The 1950s were a transitional period during which society, still dominated by traditional values and lifestyles, gradually started to adopt modernity.

The changes that occurred at that time left deep impressions that survive to this very day. Major technical and scientific advances and increasing material comfort gave birth to the great faith in progress and a desire to sweep away the old world in order to live in a resolutely modern one.

With the return of optimism and full confidence in progress, a new trend emerged in graphics, design and architecture : ludic modernism.

This new style derived its origins form the modern movement of the inter-war period, but recreated its own language by inventing a fresh vocabulary and syntax, using dynamic forms and lively colours that were perfectly in tune with the cheerful spirit engendered by modernity.

International in scope, the style gave rise in Belgium to considerable,  though short-lived, enthusiasm in the years before and after de Universal Exhibition of 1958.

Compared to early modernism, which sought universality, ludic modernism set out to delight and please. Keen on the decorative aesthetic, it adopted its own formal repertoire, a truly personal vocabulary.

The style ventured joyfully into sinuous forms, like the boomerang and the bean pod, or the geometric curves of the parabola and hyperbola. It played with oblique lines, arranged in V's or zigzags, and stretched into fine or aerodynamic shapes. It took on bright, cheerful colours, and occasionally made a nod towards scientific progress, invoking the atoms and stars.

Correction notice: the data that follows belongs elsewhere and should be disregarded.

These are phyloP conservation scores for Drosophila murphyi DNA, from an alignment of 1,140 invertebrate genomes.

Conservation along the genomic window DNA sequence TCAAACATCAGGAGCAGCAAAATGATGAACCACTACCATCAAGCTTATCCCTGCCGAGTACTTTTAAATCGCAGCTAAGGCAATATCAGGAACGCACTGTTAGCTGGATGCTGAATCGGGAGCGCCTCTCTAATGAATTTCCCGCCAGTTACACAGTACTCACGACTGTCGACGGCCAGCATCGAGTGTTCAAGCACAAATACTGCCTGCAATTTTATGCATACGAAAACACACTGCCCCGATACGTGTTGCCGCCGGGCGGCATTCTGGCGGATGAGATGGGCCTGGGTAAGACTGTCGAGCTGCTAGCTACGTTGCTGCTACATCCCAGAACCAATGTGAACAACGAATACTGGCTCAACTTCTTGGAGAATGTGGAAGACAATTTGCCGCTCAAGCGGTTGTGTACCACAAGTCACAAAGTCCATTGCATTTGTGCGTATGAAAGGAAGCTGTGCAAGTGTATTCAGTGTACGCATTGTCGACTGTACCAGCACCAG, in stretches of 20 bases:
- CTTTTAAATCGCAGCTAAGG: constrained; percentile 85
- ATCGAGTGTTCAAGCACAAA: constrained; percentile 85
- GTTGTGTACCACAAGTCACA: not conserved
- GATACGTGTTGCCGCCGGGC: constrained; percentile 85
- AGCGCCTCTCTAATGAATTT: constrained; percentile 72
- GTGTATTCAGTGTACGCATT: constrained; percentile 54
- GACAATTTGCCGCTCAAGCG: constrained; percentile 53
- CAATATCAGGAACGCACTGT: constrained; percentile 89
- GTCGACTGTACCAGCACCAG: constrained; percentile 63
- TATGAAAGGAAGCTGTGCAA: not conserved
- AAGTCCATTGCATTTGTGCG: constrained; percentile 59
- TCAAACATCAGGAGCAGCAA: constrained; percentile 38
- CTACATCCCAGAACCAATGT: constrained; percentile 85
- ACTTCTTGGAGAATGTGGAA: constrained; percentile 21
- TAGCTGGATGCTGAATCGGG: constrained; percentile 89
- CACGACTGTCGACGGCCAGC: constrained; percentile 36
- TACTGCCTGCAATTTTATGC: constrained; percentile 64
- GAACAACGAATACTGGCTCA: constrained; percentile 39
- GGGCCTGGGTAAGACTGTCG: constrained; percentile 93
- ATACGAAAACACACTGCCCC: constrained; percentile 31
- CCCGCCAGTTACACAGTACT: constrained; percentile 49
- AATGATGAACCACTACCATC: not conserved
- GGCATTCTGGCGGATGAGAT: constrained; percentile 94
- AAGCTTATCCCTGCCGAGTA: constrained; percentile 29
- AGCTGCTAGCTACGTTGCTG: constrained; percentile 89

Ludic modernism gradually  disappeared in the course of the sixties. But, while the diagonal and dynamic silhouettes may have faded, the rounded form enjoyed a great flourishing. At a time when man was about to walk on the moon, a futuristic aesthetic of the flight cabin and the cockpit evolved. The modular units of facades in precast concrete or reinforced polyester became all the rage. With the development of plastic, it was possible to cast furniture in a single mould, giving the piece any desired shape and fully liberating it from the constraints of straight lines. 



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